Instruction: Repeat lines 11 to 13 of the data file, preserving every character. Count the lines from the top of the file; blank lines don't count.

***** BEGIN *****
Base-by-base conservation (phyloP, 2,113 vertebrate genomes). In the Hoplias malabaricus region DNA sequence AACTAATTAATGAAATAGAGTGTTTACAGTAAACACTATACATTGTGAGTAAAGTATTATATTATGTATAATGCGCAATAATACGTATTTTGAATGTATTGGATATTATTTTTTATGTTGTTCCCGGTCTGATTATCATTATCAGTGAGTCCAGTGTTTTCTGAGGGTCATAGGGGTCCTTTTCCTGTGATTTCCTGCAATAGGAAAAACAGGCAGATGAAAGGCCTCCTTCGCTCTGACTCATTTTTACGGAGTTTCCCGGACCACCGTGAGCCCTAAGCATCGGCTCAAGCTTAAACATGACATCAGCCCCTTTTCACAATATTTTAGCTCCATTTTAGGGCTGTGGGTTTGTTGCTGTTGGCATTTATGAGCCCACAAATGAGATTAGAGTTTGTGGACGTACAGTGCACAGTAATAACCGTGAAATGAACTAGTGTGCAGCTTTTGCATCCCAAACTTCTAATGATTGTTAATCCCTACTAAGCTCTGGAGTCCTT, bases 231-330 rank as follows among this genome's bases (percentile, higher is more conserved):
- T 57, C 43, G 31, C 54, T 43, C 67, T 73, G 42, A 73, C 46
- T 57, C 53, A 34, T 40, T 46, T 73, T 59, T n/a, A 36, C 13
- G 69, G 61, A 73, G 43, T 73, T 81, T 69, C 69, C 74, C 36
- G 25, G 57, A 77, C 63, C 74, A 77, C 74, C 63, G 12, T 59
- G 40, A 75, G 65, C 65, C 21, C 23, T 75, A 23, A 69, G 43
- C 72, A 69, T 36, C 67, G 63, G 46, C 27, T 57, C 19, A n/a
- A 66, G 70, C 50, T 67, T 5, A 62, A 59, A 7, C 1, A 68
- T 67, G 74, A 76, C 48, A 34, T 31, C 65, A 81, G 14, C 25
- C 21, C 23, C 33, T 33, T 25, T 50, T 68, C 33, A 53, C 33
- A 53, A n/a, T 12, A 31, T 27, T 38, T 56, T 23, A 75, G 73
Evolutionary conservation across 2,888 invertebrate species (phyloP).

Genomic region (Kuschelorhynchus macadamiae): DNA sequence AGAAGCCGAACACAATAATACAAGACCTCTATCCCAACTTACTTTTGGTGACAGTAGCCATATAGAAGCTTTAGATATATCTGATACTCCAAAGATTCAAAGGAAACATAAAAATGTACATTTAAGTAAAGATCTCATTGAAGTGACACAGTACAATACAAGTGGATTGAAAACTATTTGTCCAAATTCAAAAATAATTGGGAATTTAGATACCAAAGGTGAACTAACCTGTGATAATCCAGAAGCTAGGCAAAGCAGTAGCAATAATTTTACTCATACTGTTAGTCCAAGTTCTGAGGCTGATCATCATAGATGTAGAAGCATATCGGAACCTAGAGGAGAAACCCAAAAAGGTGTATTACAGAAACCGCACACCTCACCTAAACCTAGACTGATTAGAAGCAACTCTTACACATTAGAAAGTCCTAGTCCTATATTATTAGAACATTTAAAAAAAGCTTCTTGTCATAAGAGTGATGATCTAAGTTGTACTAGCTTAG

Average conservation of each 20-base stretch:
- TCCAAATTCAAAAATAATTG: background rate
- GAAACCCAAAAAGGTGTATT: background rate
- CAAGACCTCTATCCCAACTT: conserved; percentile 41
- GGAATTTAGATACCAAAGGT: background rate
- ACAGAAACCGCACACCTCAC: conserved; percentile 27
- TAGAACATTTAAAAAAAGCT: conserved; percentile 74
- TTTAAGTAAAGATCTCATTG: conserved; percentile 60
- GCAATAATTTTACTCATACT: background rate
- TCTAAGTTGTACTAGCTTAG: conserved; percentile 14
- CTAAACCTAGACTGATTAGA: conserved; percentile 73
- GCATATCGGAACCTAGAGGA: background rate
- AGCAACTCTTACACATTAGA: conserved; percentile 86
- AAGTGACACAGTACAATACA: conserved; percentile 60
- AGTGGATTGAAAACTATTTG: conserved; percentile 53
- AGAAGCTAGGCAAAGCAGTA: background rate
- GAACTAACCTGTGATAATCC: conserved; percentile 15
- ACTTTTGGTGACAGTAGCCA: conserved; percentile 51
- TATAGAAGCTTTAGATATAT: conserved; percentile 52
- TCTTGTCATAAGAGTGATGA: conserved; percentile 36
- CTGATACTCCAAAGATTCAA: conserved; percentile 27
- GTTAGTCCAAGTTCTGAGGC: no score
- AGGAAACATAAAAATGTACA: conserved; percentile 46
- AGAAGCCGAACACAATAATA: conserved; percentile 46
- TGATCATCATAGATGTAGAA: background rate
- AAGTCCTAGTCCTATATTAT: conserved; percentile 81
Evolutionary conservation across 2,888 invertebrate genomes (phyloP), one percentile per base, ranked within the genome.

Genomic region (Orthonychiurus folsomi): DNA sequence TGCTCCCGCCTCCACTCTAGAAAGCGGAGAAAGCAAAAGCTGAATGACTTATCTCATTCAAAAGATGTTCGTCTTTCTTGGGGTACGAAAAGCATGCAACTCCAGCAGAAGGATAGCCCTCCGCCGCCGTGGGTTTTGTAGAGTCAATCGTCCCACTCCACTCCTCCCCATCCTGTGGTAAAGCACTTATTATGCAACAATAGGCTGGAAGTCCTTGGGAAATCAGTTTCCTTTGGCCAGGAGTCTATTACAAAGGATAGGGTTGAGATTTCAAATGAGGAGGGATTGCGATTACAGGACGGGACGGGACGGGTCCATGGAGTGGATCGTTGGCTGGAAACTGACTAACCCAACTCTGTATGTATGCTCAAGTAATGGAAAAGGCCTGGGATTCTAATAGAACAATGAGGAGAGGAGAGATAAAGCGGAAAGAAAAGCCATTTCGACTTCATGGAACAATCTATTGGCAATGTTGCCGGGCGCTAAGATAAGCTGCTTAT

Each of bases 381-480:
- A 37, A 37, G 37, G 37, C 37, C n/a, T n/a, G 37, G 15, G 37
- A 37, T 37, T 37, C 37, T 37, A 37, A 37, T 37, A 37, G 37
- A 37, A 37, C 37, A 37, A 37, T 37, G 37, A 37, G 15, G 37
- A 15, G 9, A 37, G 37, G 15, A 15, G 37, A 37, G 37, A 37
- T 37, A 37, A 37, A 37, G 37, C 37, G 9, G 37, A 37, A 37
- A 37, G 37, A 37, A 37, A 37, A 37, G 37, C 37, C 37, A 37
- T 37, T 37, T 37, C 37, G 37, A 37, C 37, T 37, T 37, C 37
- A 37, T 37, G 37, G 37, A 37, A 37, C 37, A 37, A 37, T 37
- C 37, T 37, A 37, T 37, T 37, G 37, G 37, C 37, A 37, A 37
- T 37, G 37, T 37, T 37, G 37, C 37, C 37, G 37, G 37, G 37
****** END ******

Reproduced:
- A 53, A n/a, T 12, A 31, T 27, T 38, T 56, T 23, A 75, G 73
Evolutionary conservation across 2,888 invertebrate species (phyloP).

Genomic region (Kuschelorhynchus macadamiae): DNA sequence AGAAGCCGAACACAATAATACAAGACCTCTATCCCAACTTACTTTTGGTGACAGTAGCCATATAGAAGCTTTAGATATATCTGATACTCCAAAGATTCAAAGGAAACATAAAAATGTACATTTAAGTAAAGATCTCATTGAAGTGACACAGTACAATACAAGTGGATTGAAAACTATTTGTCCAAATTCAAAAATAATTGGGAATTTAGATACCAAAGGTGAACTAACCTGTGATAATCCAGAAGCTAGGCAAAGCAGTAGCAATAATTTTACTCATACTGTTAGTCCAAGTTCTGAGGCTGATCATCATAGATGTAGAAGCATATCGGAACCTAGAGGAGAAACCCAAAAAGGTGTATTACAGAAACCGCACACCTCACCTAAACCTAGACTGATTAGAAGCAACTCTTACACATTAGAAAGTCCTAGTCCTATATTATTAGAACATTTAAAAAAAGCTTCTTGTCATAAGAGTGATGATCTAAGTTGTACTAGCTTAG